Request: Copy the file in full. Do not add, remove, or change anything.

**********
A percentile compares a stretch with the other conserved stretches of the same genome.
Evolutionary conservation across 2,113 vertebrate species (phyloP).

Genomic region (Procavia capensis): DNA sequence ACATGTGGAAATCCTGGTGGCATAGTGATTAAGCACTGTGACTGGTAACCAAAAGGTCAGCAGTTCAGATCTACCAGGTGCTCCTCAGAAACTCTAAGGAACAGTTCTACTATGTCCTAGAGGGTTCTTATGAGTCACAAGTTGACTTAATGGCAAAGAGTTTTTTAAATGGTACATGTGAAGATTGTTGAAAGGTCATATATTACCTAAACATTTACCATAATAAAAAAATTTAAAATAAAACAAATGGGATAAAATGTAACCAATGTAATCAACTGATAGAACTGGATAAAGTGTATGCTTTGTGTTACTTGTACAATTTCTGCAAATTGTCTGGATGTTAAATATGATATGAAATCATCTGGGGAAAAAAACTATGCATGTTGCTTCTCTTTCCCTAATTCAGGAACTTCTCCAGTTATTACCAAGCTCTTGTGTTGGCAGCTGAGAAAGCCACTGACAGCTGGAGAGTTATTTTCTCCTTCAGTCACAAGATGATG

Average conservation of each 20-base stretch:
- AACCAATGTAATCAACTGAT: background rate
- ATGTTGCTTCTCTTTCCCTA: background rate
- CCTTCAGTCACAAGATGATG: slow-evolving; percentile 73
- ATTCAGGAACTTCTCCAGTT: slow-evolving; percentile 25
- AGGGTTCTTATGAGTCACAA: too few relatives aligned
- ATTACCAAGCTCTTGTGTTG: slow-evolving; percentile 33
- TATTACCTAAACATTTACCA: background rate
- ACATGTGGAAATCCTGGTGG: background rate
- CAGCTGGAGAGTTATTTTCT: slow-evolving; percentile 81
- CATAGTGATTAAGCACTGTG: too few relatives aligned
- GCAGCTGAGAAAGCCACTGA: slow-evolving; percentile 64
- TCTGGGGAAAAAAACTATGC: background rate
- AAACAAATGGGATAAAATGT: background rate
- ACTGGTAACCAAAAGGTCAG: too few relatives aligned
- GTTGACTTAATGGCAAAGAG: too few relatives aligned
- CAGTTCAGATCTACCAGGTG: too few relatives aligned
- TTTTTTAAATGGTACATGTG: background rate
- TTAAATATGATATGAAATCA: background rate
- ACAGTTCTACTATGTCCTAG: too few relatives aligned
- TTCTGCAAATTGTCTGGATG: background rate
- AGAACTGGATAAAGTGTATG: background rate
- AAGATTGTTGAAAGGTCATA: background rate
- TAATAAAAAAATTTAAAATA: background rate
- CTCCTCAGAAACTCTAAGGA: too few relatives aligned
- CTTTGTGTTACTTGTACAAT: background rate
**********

A percentile compares a stretch with the other conserved stretches of the same genome.
Evolutionary conservation across 2,113 vertebrate species (phyloP).

Genomic region (Procavia capensis): DNA sequence ACATGTGGAAATCCTGGTGGCATAGTGATTAAGCACTGTGACTGGTAACCAAAAGGTCAGCAGTTCAGATCTACCAGGTGCTCCTCAGAAACTCTAAGGAACAGTTCTACTATGTCCTAGAGGGTTCTTATGAGTCACAAGTTGACTTAATGGCAAAGAGTTTTTTAAATGGTACATGTGAAGATTGTTGAAAGGTCATATATTACCTAAACATTTACCATAATAAAAAAATTTAAAATAAAACAAATGGGATAAAATGTAACCAATGTAATCAACTGATAGAACTGGATAAAGTGTATGCTTTGTGTTACTTGTACAATTTCTGCAAATTGTCTGGATGTTAAATATGATATGAAATCATCTGGGGAAAAAAACTATGCATGTTGCTTCTCTTTCCCTAATTCAGGAACTTCTCCAGTTATTACCAAGCTCTTGTGTTGGCAGCTGAGAAAGCCACTGACAGCTGGAGAGTTATTTTCTCCTTCAGTCACAAGATGATG

Average conservation of each 20-base stretch:
- AACCAATGTAATCAACTGAT: background rate
- ATGTTGCTTCTCTTTCCCTA: background rate
- CCTTCAGTCACAAGATGATG: slow-evolving; percentile 73
- ATTCAGGAACTTCTCCAGTT: slow-evolving; percentile 25
- AGGGTTCTTATGAGTCACAA: too few relatives aligned
- ATTACCAAGCTCTTGTGTTG: slow-evolving; percentile 33
- TATTACCTAAACATTTACCA: background rate
- ACATGTGGAAATCCTGGTGG: background rate
- CAGCTGGAGAGTTATTTTCT: slow-evolving; percentile 81
- CATAGTGATTAAGCACTGTG: too few relatives aligned
- GCAGCTGAGAAAGCCACTGA: slow-evolving; percentile 64
- TCTGGGGAAAAAAACTATGC: background rate
- AAACAAATGGGATAAAATGT: background rate
- ACTGGTAACCAAAAGGTCAG: too few relatives aligned
- GTTGACTTAATGGCAAAGAG: too few relatives aligned
- CAGTTCAGATCTACCAGGTG: too few relatives aligned
- TTTTTTAAATGGTACATGTG: background rate
- TTAAATATGATATGAAATCA: background rate
- ACAGTTCTACTATGTCCTAG: too few relatives aligned
- TTCTGCAAATTGTCTGGATG: background rate
- AGAACTGGATAAAGTGTATG: background rate
- AAGATTGTTGAAAGGTCATA: background rate
- TAATAAAAAAATTTAAAATA: background rate
- CTCCTCAGAAACTCTAAGGA: too few relatives aligned
- CTTTGTGTTACTTGTACAAT: background rate